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The Difference Between Red and White Wine Glasses




wine glasses

You love your favorite wine. You’d drink it anytime, anywhere.

You’d drink it out of a tall glass or a short one, a fat glass or a skinny one. Heck, you’d drink it out of a Mason jar if you had to.

But maybe you didn’t know your favorite wine could taste even better if you put it in the proper glass.

Oh, yeah. Now you’re perking up. Could that be true?

It is. The shape and size of your wine glass directly impact the aroma, taste, and texture of your favorite wine, even before a drop has hit your tongue.

So, pour yourself a glass (or Mason jar) and read on to learn more about how to make your favorite wine taste even better simply by finding its perfect home.

Red vs White Wine Glasses

the difference between red and white wine glasses

Now the glasses are important? Isn’t it enough that I know the difference between red and white? 

Unfortunately for you single-set wine glass owners, glass shape is probably more important than you realize, especially if you care about getting the most from your wine.

Increasingly, studies suggest that the distribution of ethanol vapors is heavily affected by wine glass shape. Because so much of our taste is influenced by smell, ignoring the distribution of these vapors means you’re likely ignoring a great deal of flavor in your wine. So pay attention, because now we’re going to break down red wine vs white wine glasses.

In general, red wine glasses are designed to maximize oxidation with the bold, full-bodied flavors typically found in reds. Therefore, you’ll find that red wine glasses have larger bowls than whites, coaxing out the rich aromas and allowing them to shine. Some red wine glasses are even tulip-shaped to invite more air into the bowl.

Due to their larger size, red wine glasses also have more visible surface area, which is helpful for observing the pulpier texture and viscosity of a full-bodied red as it’s swirled in the glass.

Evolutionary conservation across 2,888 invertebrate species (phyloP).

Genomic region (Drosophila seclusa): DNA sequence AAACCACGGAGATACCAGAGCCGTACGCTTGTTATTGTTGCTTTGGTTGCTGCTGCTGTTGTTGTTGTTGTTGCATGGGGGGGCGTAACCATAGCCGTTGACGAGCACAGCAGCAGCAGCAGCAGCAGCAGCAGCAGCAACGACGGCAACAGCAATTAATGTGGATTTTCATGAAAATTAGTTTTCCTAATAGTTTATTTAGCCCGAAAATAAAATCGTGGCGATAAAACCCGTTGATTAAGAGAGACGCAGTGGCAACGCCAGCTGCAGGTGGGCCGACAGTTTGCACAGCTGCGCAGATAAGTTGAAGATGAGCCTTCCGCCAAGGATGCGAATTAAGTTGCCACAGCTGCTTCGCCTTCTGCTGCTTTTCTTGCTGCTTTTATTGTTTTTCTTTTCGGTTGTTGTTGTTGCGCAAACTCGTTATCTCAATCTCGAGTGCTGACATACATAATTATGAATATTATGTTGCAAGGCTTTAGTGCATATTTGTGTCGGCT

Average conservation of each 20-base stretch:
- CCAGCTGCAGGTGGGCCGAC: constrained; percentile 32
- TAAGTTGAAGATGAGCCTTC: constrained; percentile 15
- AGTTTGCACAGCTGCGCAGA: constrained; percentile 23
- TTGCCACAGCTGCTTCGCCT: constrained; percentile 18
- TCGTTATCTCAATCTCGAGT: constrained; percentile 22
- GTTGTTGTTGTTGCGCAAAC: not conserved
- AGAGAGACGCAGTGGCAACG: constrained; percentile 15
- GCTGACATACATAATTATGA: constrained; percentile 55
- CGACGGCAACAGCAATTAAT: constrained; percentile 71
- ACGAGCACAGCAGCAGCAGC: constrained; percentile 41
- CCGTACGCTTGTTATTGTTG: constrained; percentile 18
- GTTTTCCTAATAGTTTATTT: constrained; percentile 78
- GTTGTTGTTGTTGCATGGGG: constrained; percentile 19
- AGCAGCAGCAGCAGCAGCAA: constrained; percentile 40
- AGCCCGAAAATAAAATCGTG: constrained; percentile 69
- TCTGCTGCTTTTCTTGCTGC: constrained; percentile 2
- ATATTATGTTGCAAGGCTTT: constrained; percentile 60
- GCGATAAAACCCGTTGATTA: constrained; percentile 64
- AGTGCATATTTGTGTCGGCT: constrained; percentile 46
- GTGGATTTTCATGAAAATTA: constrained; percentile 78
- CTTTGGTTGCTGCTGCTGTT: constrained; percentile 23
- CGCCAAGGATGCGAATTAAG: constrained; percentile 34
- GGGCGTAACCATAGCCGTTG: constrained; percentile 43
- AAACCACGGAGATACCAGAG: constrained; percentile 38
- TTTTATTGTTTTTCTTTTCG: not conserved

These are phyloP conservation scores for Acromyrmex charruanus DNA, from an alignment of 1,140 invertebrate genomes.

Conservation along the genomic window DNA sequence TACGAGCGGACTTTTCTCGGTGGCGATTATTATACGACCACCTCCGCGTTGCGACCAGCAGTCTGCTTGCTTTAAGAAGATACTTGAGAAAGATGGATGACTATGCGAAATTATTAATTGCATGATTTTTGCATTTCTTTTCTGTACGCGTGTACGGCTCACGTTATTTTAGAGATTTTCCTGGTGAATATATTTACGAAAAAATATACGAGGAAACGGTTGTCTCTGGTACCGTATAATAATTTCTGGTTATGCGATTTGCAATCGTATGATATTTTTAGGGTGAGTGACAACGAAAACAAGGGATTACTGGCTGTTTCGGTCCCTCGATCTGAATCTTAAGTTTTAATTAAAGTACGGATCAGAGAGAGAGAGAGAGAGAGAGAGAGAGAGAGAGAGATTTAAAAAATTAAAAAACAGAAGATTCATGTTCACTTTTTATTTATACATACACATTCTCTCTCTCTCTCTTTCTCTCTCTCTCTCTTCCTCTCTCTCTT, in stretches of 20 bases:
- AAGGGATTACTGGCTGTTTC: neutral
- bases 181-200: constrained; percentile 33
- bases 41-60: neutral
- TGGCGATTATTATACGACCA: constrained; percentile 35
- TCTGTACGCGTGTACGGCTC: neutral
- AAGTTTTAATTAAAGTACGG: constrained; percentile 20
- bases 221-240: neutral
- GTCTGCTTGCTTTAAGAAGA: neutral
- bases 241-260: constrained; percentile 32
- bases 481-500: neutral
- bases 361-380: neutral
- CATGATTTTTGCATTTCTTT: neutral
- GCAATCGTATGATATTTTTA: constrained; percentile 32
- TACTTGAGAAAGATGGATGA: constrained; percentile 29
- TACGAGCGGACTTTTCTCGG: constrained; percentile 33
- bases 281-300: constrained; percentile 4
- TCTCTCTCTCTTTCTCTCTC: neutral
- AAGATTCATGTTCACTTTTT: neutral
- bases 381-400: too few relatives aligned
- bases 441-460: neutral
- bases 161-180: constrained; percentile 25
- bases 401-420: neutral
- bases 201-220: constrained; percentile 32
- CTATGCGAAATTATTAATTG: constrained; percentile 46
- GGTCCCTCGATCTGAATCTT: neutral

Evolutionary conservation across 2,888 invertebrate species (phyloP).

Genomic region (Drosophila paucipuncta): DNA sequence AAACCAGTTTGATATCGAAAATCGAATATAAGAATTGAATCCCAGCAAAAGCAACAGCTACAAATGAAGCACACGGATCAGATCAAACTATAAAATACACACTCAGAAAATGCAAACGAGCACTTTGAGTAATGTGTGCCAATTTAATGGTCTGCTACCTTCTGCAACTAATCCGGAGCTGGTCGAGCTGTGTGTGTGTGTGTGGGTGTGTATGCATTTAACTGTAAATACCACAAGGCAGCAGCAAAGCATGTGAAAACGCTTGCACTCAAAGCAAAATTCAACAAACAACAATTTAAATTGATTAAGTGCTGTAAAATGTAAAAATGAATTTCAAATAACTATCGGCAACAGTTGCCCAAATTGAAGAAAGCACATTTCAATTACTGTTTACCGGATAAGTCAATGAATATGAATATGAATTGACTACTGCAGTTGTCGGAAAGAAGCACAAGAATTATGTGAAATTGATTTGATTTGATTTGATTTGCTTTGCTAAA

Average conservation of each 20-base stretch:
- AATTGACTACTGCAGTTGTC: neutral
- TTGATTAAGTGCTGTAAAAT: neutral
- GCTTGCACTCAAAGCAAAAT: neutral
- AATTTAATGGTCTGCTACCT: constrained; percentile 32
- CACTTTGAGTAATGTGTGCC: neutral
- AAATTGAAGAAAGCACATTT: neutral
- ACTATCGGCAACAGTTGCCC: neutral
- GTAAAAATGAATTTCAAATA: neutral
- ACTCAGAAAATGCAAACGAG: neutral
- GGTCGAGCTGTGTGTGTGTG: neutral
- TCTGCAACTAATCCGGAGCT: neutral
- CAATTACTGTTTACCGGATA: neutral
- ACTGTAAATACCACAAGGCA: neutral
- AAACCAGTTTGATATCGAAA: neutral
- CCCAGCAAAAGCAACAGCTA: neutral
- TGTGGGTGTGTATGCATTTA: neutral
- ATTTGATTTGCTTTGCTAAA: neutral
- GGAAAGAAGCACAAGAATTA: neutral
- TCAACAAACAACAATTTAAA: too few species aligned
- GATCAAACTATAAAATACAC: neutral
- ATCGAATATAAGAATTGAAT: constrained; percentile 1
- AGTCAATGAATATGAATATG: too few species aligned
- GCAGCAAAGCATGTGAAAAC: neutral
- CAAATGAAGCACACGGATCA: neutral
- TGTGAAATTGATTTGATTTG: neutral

White wine glasses typically have smaller bowls and narrower openings to retain the cool temperature of white wine and to direct that vino onto specific areas of the palate. These shorter bowls also allow white wine enthusiasts to bring the wine closer to their nose, parsing out the more subtle notes of a delicious white. 

White wine glasses have longer stems than reds. Simply put, the longer the stem, the more separation between hand and liquid. White wines are best served at cool temperatures, and body heat can quickly turn a refreshing, crisp white into a room-temp disappointment.

red wine toast

Varieties of Red Wine Glasses

There are three types of red wine glasses all distinguished by their different abilities to express the rich aromas of an aromatic red.

Full-bodied red wine glasses, also known as Bordeaux glasses, represent the largest red wine glasses you’re likely to find. This generous shape coaxes the ethanol vapors seeping off the liquid’s surface past the nose, avoiding the more pungent alcohol scents and enabling greater appreciation of the wine’s fruity aromas. 

In drinking from a Bordeaux glass, the wide circumference of the lip coaxes the wine to cover a wide surface of the palate, allowing a comprehensive, smooth taste to best parse out the unique flavor profile of a red bursting with character. The best wines for a full-bodied glass are those with a high tannin and alcohol content, like a bold Zinfandel, Petit Sira, or Cabernet Sauvignon.

Moving down in the size spectrum, next up is the medium-bodied red wine glass. This design is optimized to soften the spicy flavors of a punchy red, trapping more of those ethanol vapors within the bowl. The best wines for these glasses are those of lighter alcohol content with savory characteristics, teeming with earthy and meaty aromas.

The smallest red wine glasses are, you guessed it, light-bodied glasses, also known as Burgundy glasses. In this design, the relatively sizable bowl allows ample room for aromas to mingle and oxygenate, while the shorter, narrower lip draws the wine onto the tip of the palate. 

This is a prime tasting location for appreciating the sweet, floral notes within a wine. As the name suggests, this design is best for light-bodied reds like a Pinot Noir, Nebbiolo, or Floral Syrah, but could also be a home for a full-bodied white or Champagne aching to be sipped.